|Department:||School of Physical and Occupational Therapy.|
|Keywords:||Gerontology.; Health Sciences, Rehabilitation and Therapy.; Health Sciences, Human Development.|
|Full text PDF:||http://digitool.library.mcgill.ca/thesisfile22782.pdf|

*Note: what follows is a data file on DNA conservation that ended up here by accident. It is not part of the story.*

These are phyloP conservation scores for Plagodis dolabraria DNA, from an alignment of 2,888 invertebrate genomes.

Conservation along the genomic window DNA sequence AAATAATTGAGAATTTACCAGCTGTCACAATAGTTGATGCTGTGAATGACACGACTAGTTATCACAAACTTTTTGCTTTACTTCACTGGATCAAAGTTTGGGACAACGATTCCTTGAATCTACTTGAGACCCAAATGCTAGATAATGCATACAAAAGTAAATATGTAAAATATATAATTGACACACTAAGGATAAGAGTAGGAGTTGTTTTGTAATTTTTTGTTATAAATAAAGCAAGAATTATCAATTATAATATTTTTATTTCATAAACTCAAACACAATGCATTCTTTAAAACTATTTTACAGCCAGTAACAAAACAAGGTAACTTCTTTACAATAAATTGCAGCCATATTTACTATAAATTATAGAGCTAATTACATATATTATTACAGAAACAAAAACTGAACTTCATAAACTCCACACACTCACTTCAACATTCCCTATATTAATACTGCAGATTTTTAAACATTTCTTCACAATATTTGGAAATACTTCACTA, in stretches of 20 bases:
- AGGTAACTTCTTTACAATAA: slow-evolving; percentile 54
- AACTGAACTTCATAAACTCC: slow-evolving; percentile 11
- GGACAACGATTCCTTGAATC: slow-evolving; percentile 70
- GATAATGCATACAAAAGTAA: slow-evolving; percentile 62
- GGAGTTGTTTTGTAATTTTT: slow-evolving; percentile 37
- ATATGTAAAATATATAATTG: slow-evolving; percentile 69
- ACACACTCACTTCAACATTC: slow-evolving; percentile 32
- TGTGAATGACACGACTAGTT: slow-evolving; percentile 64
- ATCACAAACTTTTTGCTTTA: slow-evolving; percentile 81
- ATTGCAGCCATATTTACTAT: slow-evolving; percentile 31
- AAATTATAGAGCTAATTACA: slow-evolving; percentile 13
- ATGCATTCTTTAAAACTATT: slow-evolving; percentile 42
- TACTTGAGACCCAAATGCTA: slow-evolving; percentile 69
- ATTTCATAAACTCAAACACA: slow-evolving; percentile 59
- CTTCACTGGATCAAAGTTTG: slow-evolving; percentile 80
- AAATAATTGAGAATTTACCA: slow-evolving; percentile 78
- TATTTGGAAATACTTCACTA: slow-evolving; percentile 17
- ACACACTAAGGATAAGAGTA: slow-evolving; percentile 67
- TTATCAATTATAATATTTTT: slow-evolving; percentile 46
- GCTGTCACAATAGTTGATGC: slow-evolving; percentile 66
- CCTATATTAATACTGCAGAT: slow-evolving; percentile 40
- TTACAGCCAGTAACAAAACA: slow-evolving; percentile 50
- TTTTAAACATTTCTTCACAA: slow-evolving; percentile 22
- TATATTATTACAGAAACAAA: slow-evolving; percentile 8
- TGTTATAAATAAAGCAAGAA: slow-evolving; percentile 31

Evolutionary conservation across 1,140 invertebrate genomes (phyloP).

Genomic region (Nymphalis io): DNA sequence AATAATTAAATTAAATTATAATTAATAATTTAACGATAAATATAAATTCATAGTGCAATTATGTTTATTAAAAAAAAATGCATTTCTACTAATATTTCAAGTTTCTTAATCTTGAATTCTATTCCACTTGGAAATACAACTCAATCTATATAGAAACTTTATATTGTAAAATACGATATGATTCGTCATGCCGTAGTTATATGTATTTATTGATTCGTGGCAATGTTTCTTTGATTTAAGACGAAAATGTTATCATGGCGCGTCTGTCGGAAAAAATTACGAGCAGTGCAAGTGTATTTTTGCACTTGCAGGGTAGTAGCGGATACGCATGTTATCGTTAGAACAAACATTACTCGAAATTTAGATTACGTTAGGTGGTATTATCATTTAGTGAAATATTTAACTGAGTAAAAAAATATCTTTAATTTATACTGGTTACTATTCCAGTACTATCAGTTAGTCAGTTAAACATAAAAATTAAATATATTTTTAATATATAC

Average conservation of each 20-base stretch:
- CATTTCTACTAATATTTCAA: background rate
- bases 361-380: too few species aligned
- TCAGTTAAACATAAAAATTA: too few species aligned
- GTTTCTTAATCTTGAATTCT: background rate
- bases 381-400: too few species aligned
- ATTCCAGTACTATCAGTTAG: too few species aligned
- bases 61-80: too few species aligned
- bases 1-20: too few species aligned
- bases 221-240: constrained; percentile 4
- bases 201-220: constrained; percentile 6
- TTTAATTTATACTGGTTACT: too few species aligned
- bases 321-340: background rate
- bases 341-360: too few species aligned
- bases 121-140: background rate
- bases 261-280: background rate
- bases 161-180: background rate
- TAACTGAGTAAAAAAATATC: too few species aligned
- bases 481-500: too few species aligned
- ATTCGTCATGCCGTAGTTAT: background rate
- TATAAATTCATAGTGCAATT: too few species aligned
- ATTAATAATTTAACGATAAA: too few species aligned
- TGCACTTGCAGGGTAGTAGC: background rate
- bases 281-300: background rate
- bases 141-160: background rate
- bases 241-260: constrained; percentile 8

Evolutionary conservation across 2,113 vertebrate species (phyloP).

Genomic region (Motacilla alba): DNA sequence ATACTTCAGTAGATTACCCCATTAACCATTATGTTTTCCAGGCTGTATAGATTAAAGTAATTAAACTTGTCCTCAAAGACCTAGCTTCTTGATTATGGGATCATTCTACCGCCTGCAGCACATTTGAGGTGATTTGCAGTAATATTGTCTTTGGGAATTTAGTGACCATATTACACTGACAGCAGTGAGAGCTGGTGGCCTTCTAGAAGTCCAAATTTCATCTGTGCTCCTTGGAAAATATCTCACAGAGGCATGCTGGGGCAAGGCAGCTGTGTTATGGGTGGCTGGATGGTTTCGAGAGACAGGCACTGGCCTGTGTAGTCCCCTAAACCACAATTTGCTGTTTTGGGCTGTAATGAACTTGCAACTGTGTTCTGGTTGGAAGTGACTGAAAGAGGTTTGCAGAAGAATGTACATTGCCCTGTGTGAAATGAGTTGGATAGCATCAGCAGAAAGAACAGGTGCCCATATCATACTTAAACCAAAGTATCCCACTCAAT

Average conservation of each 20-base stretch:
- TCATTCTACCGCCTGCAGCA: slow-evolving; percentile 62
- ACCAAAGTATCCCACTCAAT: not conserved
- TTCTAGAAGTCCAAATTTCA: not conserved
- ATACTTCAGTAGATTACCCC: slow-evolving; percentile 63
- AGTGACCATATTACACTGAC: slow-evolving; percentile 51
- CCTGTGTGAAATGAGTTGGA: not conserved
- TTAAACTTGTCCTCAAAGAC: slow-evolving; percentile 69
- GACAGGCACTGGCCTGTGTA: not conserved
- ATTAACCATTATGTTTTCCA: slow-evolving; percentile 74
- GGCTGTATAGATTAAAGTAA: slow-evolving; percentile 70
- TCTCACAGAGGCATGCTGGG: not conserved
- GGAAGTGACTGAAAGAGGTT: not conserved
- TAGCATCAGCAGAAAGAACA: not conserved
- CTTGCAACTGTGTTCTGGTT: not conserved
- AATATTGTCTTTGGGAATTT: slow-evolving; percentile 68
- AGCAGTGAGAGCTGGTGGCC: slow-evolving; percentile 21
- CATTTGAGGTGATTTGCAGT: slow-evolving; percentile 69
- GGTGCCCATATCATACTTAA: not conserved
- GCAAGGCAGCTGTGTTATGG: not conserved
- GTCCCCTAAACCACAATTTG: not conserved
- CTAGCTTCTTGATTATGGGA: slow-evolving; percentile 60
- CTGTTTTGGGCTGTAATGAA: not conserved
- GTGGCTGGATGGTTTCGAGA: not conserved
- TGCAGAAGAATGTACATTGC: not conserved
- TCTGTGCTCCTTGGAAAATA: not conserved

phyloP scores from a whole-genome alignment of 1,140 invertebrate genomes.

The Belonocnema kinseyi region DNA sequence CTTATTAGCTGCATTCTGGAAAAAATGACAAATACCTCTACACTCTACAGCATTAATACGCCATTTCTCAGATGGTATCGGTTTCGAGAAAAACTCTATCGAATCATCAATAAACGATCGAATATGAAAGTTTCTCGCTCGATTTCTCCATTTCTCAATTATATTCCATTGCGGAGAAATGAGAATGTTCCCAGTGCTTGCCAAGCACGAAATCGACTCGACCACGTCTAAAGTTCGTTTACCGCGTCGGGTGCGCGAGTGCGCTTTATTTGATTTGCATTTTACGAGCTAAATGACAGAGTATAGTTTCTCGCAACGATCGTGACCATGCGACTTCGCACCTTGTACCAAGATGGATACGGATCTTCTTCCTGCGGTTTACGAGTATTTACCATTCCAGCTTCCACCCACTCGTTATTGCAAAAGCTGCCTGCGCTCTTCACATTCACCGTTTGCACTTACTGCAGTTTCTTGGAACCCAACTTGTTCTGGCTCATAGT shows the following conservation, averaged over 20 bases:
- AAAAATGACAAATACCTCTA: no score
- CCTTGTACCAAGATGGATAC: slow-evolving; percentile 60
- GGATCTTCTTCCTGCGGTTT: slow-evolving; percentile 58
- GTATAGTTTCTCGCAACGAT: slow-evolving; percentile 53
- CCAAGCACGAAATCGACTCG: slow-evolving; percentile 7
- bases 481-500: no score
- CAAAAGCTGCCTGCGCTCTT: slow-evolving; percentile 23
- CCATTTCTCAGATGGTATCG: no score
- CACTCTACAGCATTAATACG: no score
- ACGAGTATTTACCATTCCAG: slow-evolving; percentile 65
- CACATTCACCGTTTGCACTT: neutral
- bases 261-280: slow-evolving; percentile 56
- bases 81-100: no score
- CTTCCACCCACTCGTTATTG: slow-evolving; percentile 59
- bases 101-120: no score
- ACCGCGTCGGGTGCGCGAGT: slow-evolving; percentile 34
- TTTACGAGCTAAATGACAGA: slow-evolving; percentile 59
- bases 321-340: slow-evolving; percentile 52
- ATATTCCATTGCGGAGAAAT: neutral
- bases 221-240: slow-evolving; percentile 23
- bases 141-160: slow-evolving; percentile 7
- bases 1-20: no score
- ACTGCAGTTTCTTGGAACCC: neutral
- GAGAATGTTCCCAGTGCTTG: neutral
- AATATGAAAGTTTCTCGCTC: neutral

The purpose of this study was to evaluate the effects of a high intensity strengthening program on both muscle function and mobility in an elderly, institutionalized population. Thirty male subjects were randomly assigned to a training group three times per week or to a control "attention" group. Dynamic and isometric strength of the quadriceps, shoulder extensors and elbow flexors were measured by the one repetition maximum (1RM) and a hand-held dynamometer (Nicholas Manual Muscle Tester), respectively. Mobility skills were evaluated with the timed "Up & Go" (TUG) test and by an average walking speed over 30 m. Following the 12 week intervention, post-training evaluations demonstrated significant differences between groups with improved 1RM of both quadriceps (47%), isometric strength of the right shoulder extensors (15%), TUG scores (39%) and average walking speeds (17%). In conclusion, high intensity strength training was found to be not only feasible in the reversal of muscle weakness but also as an effective strategy in attenuating the potential loss of mobility often observed in an elderly, institutionalized population.